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But in everything commending ourselves as servants of God, in much endurance, in afflictions, in hardships, in distresses, in beatings, in imprisonments, in tumults, in labors, in sleeplessness, in hunger, in purity, in knowledge, in patience, in kindness, in the Holy Spirit, in genuine love, in the word of truth, in the power of God, by the weapons of righteousness for the right hand and the left, by glory and dishonor, by evil report and good report; regarded as deceivers and yet true; as unknown yet well-known, as dying yet behold, we live; as punished yet not put to death, as sorrowful yet always rejoicing, as poor yet making many rich, as having nothing yet possessing all things (4-10). 

*There was insufficient time to explain these verses satisfactorily last week because the Bible lesson went beyond the expected time limit.  Rather than rush through this section just to get er’ done, I decided to stop and return to it this week.  This way, not only does God’s Word receive the proper attention and respect it deserves, so do you.

Please open your Bible to 2 Corinthians 6:4-10.

Paul endured; even in the worst circumstances and God was glorified by the fact that no matter what he went through he did not give up.  The word endurance means:  to stay under the pressure.  We all feel pressure, the desire to give in a little bit here, to give up there, because we deem some things not even worth trying.  You’ve probably heard the phrase, “If you can’t bear the heat, stay out of the kitchen.”  Well, Paul lived in the kitchen, so to speak  - because he never quit and Believer’s should not quit so easily either just because the going gets a little rough.  The term, “hang in there” certainly applies here and expresses Paul’s meaning.  Just hang in there, don’t give in, and don’t quit; endure the pressure and God will see you through your circumstances to victory:  in afflictions, in hardships, in distresses… (v4).

Afflictions are those day-in and day-out, run-of-the-mill type problems we all face.  These are the things that can irritate you; that can ruin your day without really trying.  In fact, you may feel afflicted right now.  Are you under some pressure?  Is something irritating you and you’re finding it difficult to make it go away?  Perhaps you just received a bill that you can’t pay.  Maybe your doctor just gave you the results of the tests you recently had completed and you need surgery.  You may have been laid-off from work or lost you job altogether.  Perhaps you woke up this morning and your car wouldn’t start.  Perhaps all of your children are home from school this week with the flu.  These afflictions just come one right after another and you have to deal with them.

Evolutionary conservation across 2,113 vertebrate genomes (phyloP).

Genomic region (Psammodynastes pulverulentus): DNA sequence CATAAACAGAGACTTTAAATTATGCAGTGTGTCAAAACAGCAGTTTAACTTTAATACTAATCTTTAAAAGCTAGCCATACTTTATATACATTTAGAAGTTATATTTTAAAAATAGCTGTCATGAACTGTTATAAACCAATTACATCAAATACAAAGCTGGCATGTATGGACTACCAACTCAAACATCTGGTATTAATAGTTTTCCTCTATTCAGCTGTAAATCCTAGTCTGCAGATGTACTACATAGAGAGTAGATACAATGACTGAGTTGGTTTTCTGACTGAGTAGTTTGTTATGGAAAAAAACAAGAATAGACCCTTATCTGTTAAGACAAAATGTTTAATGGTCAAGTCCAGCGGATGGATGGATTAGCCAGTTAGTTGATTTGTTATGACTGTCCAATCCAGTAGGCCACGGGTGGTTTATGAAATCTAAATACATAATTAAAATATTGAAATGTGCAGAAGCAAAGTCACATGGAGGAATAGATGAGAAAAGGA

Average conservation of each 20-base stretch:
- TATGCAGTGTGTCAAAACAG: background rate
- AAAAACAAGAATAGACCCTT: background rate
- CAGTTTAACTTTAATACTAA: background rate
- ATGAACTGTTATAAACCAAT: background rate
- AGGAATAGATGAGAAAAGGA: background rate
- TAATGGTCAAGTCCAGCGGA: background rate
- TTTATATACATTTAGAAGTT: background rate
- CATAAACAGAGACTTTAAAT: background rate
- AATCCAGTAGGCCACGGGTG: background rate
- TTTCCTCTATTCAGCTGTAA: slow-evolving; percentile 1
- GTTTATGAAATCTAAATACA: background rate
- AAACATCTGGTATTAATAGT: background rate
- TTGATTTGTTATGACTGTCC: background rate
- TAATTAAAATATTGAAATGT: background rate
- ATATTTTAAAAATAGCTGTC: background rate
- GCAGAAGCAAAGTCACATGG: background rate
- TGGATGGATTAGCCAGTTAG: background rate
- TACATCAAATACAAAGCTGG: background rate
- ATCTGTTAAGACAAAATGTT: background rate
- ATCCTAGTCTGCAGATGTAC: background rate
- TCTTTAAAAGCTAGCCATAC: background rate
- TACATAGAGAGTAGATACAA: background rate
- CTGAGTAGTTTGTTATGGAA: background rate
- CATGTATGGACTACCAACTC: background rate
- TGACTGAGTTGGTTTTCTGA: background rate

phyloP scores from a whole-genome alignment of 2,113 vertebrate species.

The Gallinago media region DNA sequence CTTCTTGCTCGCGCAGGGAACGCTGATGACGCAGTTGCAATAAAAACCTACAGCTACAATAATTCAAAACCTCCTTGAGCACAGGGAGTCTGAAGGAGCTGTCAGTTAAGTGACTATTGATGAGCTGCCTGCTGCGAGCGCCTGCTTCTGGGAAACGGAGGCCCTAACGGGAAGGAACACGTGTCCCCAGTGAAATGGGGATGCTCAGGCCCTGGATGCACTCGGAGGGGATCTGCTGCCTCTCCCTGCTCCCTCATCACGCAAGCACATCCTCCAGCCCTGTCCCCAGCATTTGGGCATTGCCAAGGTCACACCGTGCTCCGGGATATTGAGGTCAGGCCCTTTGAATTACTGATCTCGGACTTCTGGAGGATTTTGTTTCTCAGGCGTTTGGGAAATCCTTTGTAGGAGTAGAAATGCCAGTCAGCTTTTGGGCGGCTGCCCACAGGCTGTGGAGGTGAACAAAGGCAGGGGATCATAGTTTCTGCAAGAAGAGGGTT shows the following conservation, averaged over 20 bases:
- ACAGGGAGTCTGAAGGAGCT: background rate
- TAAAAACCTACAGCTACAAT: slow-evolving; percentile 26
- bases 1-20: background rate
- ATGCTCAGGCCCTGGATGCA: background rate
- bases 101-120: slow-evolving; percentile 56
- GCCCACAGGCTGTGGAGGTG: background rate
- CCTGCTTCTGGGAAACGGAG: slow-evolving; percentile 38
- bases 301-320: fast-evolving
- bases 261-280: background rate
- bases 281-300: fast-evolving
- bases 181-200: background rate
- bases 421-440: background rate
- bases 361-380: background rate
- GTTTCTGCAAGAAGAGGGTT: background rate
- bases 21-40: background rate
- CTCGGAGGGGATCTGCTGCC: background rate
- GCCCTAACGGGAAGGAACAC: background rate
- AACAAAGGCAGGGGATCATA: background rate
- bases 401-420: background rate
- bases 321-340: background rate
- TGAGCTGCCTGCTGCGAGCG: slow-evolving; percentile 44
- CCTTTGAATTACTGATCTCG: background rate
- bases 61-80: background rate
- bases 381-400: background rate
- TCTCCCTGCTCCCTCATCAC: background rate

Then Paul mentions hardships.  I thought afflictions and hardships were the same thing and I was wrong, folks, which just goes to prove what I’ve been teaching all along; you’re never too old to learn something new from this book.  The Greek word for hardship is Anagke (pronounced:  an-ang-kay’), Noun Feminine, Strong’s Greek #318, meaning:  necessity, imposed either by circumstances, or by law of duty; calamity.  They are closely related to afflictions but hardships are things you cannot help; they are things you cannot escape from.  For example, a little over a year ago I was forced to move my 92 y.o. mother into a nursing home.  She’d been independent all her life, but because of circumstances beyond her control, and the families’, she couldn’t live this way any longer.  She almost died twice living on her own, so to keep her alive and well it became a necessity to have a medical staff involved in her care 24/7/365.  This created a hardship for her and for us – believe me.